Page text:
The Battery Series presents five infographics exploring what investors need to know about modern battery technology, including raw material supply, demand and future applications.

The future of battery technology

This is the last instalment of the Battery Series. For a recap of what has been covered so far, see the evolution of battery technology, the energy problem in context, the reasons behind the surge in lithium-ion demand and the critical materials needed to make lithium-ion batteries.

There’s no doubt that the lithium-ion battery has been an important catalyst for the green revolution, but there is still much work to be done for a full switch to renewable energy.

The battery technology of the future could:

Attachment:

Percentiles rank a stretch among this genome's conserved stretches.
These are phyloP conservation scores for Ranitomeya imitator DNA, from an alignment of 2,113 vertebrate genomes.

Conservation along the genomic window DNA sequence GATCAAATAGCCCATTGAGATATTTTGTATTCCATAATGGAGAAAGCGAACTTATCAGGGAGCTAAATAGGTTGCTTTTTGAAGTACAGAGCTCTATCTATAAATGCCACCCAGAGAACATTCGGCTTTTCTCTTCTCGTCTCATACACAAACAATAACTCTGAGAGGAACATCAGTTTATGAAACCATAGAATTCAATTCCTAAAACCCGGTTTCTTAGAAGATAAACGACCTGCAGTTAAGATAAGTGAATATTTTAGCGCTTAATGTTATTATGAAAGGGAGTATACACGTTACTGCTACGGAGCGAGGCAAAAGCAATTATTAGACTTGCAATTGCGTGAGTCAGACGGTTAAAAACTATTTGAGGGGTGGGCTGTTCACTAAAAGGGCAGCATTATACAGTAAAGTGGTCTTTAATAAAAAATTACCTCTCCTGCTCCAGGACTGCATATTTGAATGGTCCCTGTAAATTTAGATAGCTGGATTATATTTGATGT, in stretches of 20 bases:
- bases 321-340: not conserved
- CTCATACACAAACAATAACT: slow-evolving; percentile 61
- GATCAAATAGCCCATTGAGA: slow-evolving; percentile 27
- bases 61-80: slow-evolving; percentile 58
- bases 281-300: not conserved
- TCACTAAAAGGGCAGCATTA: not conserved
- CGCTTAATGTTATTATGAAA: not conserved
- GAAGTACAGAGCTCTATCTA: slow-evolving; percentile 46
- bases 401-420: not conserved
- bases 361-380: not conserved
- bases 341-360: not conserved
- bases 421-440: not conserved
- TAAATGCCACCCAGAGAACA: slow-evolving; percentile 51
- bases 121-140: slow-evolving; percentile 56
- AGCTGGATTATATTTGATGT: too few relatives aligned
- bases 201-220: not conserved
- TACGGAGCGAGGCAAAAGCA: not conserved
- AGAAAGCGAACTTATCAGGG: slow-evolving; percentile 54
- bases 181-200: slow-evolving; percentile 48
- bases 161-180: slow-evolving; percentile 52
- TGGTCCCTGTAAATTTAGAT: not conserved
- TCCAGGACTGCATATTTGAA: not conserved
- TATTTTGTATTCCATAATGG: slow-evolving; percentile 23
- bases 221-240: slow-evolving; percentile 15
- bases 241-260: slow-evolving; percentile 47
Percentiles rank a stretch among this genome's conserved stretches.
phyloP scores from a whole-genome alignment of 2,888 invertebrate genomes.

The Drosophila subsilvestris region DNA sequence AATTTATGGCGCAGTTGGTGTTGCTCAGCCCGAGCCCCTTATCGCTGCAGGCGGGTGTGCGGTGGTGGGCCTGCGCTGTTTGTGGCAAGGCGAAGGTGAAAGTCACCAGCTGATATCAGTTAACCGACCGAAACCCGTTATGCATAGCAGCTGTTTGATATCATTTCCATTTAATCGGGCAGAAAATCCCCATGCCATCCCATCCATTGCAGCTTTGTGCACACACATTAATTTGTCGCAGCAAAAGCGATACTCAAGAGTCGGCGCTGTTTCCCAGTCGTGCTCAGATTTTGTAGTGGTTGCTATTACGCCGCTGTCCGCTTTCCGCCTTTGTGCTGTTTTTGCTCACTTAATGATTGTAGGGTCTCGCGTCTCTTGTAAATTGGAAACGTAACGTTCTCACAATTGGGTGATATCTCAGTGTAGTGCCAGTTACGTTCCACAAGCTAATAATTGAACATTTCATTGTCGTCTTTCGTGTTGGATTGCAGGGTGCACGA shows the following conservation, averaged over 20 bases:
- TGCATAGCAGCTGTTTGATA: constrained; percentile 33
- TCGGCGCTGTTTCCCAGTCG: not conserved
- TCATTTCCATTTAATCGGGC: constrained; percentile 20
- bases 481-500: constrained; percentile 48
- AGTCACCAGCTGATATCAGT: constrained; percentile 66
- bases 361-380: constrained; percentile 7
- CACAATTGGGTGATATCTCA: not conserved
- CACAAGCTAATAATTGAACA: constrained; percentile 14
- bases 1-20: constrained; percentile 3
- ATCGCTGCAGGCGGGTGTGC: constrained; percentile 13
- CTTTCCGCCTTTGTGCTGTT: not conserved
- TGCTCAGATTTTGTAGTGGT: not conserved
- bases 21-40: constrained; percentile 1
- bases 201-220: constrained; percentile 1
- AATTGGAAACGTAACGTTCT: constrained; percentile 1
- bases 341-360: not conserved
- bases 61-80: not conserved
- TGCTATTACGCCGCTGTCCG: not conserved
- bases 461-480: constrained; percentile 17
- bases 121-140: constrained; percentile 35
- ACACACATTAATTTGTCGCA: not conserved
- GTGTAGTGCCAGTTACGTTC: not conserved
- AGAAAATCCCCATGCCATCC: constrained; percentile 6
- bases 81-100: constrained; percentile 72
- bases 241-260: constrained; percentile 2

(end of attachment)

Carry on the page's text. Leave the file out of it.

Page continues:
• Make electric cars a no-brainer choice for any driver

  • Make grid-scale energy storage solutions cheap and efficient

  • Make a full switch to renewable energy more feasible

Right now, scientists see many upcoming battery innovations that promise to do this. However, the road to commercialization is long, arduous and filled with many unexpected obstacles.

The near-term: Improving the Li-ion

For the foreseeable future, the improvement of battery technology relies on modifications being made to already-existing lithium-ion technology. In fact, experts estimate that lithium-ions will continue to increase capacity by 6% to 7% annually for a number of years.

Here’s what’s driving those advances:

Efficient manufacturing

Tesla has already made significant advances in battery design and production through its Gigafactory:

  • Better engineering and manufacturing processes

  • Wider and longer cell design allows more materials packaged into each cell

  • New battery cooling system fits more cells into battery pack

Better cathodes